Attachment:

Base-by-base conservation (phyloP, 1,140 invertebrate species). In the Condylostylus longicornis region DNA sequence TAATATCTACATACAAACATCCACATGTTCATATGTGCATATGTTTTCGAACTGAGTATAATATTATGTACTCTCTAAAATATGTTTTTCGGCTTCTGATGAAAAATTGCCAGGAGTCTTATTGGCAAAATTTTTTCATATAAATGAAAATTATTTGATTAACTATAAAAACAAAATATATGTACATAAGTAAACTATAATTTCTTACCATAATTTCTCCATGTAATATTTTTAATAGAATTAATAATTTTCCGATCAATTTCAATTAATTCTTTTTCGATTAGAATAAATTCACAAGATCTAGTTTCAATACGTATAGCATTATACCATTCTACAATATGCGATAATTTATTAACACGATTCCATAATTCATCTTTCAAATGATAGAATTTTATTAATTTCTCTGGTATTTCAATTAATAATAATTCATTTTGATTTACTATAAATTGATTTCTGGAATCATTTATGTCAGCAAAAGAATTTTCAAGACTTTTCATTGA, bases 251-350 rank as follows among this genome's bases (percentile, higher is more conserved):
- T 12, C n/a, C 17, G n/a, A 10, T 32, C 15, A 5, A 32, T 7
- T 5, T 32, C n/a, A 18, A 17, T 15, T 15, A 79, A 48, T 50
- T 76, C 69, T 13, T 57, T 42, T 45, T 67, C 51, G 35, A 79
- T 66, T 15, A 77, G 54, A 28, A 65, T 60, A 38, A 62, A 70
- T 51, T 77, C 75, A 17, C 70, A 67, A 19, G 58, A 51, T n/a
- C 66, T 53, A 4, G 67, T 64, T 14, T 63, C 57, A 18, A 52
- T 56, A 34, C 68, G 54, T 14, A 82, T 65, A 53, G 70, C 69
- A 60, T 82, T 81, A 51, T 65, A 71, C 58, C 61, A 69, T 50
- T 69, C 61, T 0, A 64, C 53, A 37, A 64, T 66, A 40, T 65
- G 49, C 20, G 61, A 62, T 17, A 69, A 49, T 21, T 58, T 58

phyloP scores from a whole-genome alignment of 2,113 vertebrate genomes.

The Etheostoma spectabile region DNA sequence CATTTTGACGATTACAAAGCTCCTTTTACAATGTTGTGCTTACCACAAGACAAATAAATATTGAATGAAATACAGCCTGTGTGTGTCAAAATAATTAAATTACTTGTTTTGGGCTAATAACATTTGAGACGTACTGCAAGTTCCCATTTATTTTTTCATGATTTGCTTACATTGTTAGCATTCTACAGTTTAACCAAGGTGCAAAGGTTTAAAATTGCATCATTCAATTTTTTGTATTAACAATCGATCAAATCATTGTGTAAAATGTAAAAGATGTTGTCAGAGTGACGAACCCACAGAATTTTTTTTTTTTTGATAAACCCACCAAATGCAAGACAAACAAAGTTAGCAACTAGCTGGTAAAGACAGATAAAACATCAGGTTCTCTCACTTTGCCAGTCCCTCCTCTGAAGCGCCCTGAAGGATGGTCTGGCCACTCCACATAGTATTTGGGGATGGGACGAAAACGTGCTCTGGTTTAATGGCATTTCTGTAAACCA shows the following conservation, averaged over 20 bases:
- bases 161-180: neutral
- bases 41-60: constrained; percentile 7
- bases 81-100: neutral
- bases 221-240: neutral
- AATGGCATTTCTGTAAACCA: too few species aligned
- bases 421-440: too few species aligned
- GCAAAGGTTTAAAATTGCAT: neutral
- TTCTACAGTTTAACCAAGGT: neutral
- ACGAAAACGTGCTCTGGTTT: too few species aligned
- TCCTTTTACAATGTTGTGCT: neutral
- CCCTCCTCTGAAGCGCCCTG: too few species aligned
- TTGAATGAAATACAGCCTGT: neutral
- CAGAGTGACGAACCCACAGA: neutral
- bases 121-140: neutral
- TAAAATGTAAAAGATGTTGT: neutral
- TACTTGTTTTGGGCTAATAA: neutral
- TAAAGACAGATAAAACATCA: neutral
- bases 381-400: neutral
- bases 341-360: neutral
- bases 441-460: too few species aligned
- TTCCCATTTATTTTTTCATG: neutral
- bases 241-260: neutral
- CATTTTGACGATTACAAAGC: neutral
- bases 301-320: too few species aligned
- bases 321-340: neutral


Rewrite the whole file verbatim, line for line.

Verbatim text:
Base-by-base conservation (phyloP, 1,140 invertebrate species). In the Condylostylus longicornis region DNA sequence TAATATCTACATACAAACATCCACATGTTCATATGTGCATATGTTTTCGAACTGAGTATAATATTATGTACTCTCTAAAATATGTTTTTCGGCTTCTGATGAAAAATTGCCAGGAGTCTTATTGGCAAAATTTTTTCATATAAATGAAAATTATTTGATTAACTATAAAAACAAAATATATGTACATAAGTAAACTATAATTTCTTACCATAATTTCTCCATGTAATATTTTTAATAGAATTAATAATTTTCCGATCAATTTCAATTAATTCTTTTTCGATTAGAATAAATTCACAAGATCTAGTTTCAATACGTATAGCATTATACCATTCTACAATATGCGATAATTTATTAACACGATTCCATAATTCATCTTTCAAATGATAGAATTTTATTAATTTCTCTGGTATTTCAATTAATAATAATTCATTTTGATTTACTATAAATTGATTTCTGGAATCATTTATGTCAGCAAAAGAATTTTCAAGACTTTTCATTGA, bases 251-350 rank as follows among this genome's bases (percentile, higher is more conserved):
- T 12, C n/a, C 17, G n/a, A 10, T 32, C 15, A 5, A 32, T 7
- T 5, T 32, C n/a, A 18, A 17, T 15, T 15, A 79, A 48, T 50
- T 76, C 69, T 13, T 57, T 42, T 45, T 67, C 51, G 35, A 79
- T 66, T 15, A 77, G 54, A 28, A 65, T 60, A 38, A 62, A 70
- T 51, T 77, C 75, A 17, C 70, A 67, A 19, G 58, A 51, T n/a
- C 66, T 53, A 4, G 67, T 64, T 14, T 63, C 57, A 18, A 52
- T 56, A 34, C 68, G 54, T 14, A 82, T 65, A 53, G 70, C 69
- A 60, T 82, T 81, A 51, T 65, A 71, C 58, C 61, A 69, T 50
- T 69, C 61, T 0, A 64, C 53, A 37, A 64, T 66, A 40, T 65
- G 49, C 20, G 61, A 62, T 17, A 69, A 49, T 21, T 58, T 58

phyloP scores from a whole-genome alignment of 2,113 vertebrate genomes.

The Etheostoma spectabile region DNA sequence CATTTTGACGATTACAAAGCTCCTTTTACAATGTTGTGCTTACCACAAGACAAATAAATATTGAATGAAATACAGCCTGTGTGTGTCAAAATAATTAAATTACTTGTTTTGGGCTAATAACATTTGAGACGTACTGCAAGTTCCCATTTATTTTTTCATGATTTGCTTACATTGTTAGCATTCTACAGTTTAACCAAGGTGCAAAGGTTTAAAATTGCATCATTCAATTTTTTGTATTAACAATCGATCAAATCATTGTGTAAAATGTAAAAGATGTTGTCAGAGTGACGAACCCACAGAATTTTTTTTTTTTTGATAAACCCACCAAATGCAAGACAAACAAAGTTAGCAACTAGCTGGTAAAGACAGATAAAACATCAGGTTCTCTCACTTTGCCAGTCCCTCCTCTGAAGCGCCCTGAAGGATGGTCTGGCCACTCCACATAGTATTTGGGGATGGGACGAAAACGTGCTCTGGTTTAATGGCATTTCTGTAAACCA shows the following conservation, averaged over 20 bases:
- bases 161-180: neutral
- bases 41-60: constrained; percentile 7
- bases 81-100: neutral
- bases 221-240: neutral
- AATGGCATTTCTGTAAACCA: too few species aligned
- bases 421-440: too few species aligned
- GCAAAGGTTTAAAATTGCAT: neutral
- TTCTACAGTTTAACCAAGGT: neutral
- ACGAAAACGTGCTCTGGTTT: too few species aligned
- TCCTTTTACAATGTTGTGCT: neutral
- CCCTCCTCTGAAGCGCCCTG: too few species aligned
- TTGAATGAAATACAGCCTGT: neutral
- CAGAGTGACGAACCCACAGA: neutral
- bases 121-140: neutral
- TAAAATGTAAAAGATGTTGT: neutral
- TACTTGTTTTGGGCTAATAA: neutral
- TAAAGACAGATAAAACATCA: neutral
- bases 381-400: neutral
- bases 341-360: neutral
- bases 441-460: too few species aligned
- TTCCCATTTATTTTTTCATG: neutral
- bases 241-260: neutral
- CATTTTGACGATTACAAAGC: neutral
- bases 301-320: too few species aligned
- bases 321-340: neutral